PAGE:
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African missions agencies

By Tshepang Basupi


Africa has been the centre of missions for over two centuries. Many missionaries came when Africa was considered a “dark continent” and laboured until Christianity was established. Today the landscape looks completely different than it did two centuries ago. Africa’s thriving churches boast over 182 million evangelicals (Operation World 2020). As the Church grows, so does the conviction that Africans should play an active role in gospel propagation.

This conviction has led to the establishment of African missions sending agencies. Over the last 50 years, God has been doing an amazing work, raising up and sending African missionaries across the nations. Many of these are being sent through indigenous African sending organizations.

Why go with a missions organization?

Why should missionaries go under the umbrella of a mission instead of independently? Well, mission agencies have gained a lot of experience working cross-culturally. They know what is needed for successful ministry among the lost and the training and preparation needed to ensure the missionary has a fair chance of succeeding.

They have also learned to navigate the path of sending missionary support and finances across borders, something independent missionaries have to navigate on their own. An organization like CAPRO, which has been sending Africans since 1975, will better prepare the missionary for the work across nations. Currently, CAPRO’s 700 African missionaries serve across 40 countries. Their success in sending – and retaining – personnel testifies to the fact that they have discovered and mastered the art of sending African missionaries.

Agencies give missionaries a sense of community and ensure that they join something much bigger than their individual ministries. The missionaries get to be in a team, to strategize and pray together, to share victories and struggles. Agencies also provide ongoing member care. Missions agencies are a platform through which Africans go as missionaries and benefit from accountability, vision, direction and member care.

Missionary sending in the Bible

The first missionaries in the Bible were sent out in Acts 13. We notice they did not send themselves. The church affirmed their call and sent them out. Today churches still have a huge role to play in ensuring the gospel is taken to the ends of the earth. In Acts 14:26-28, Paul and Barnabas returned to Antioch to report on all that Christ did through them. This is essential in mission. After being sent, the missionaries return for a time of reporting and accountability with their sending churches. This highlights the role of the local church in sending, supporting and caring for missionaries.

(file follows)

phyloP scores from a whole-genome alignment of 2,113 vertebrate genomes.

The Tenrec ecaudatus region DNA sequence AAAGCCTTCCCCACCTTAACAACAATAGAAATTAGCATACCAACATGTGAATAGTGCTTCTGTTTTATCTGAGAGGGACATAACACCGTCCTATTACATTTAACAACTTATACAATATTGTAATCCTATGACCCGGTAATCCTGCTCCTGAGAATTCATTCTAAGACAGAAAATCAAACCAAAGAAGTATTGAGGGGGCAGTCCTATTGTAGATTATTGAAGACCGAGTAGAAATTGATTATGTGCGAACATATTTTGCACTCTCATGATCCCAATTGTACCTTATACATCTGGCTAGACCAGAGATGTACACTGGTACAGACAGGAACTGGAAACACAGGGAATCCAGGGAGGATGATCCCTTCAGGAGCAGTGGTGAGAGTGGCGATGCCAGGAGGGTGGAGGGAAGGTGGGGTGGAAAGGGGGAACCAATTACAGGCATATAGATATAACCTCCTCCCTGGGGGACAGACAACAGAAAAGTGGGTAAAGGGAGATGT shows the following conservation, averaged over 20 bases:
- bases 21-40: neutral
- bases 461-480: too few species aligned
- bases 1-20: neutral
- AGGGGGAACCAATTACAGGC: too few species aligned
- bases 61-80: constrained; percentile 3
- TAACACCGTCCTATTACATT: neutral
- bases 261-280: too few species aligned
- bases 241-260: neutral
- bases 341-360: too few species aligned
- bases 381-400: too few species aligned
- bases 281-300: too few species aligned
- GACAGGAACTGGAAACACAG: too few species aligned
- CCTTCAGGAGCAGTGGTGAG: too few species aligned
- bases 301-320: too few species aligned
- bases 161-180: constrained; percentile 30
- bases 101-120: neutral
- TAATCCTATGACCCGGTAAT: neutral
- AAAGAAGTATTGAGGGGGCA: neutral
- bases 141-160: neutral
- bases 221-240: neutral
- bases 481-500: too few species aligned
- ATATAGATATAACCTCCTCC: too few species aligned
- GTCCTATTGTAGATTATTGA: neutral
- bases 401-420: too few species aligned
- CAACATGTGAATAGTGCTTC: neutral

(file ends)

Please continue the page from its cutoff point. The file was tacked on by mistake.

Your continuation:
The African peoples are rising and taking a leading role in the mission of God. As they rise, so are African mission agencies. They are not there because it is the most fashionable thing to do. They are there to serve the many Africans who want to go. If God is calling you, look for someone who is already doing what you want to do and join in. A leader once said to me, “Don’t try to create a wave when you can ride on an already existing wave.” So don’t struggle with things others have already conquered. Join in and enjoy all their wealth of experience.

In this issue, you will be inspired by the stories of intrepid missionaries who went first alone and then with agencies. Oumar Mohammed went from persecuting Christians to becoming one; he then obeyed God’s call to take the gospel to Muslims. Sister Bella bravely went alone and is now serving under CAPRO in Kenya. Timothy Babweteera Nomwesigwa of Uganda shares how to find a mission organization and how to know it is of good quality. I hope you will enjoy this issue’s offering of testimonies, insights and resources. Happy reading!

Tshepang Basupi serves as a missionary with AIM International. He is married to Queen and they have two children. They are currently based in Nairobi, Kenya. He can be reached at tshepang.basupi@aimint.org.

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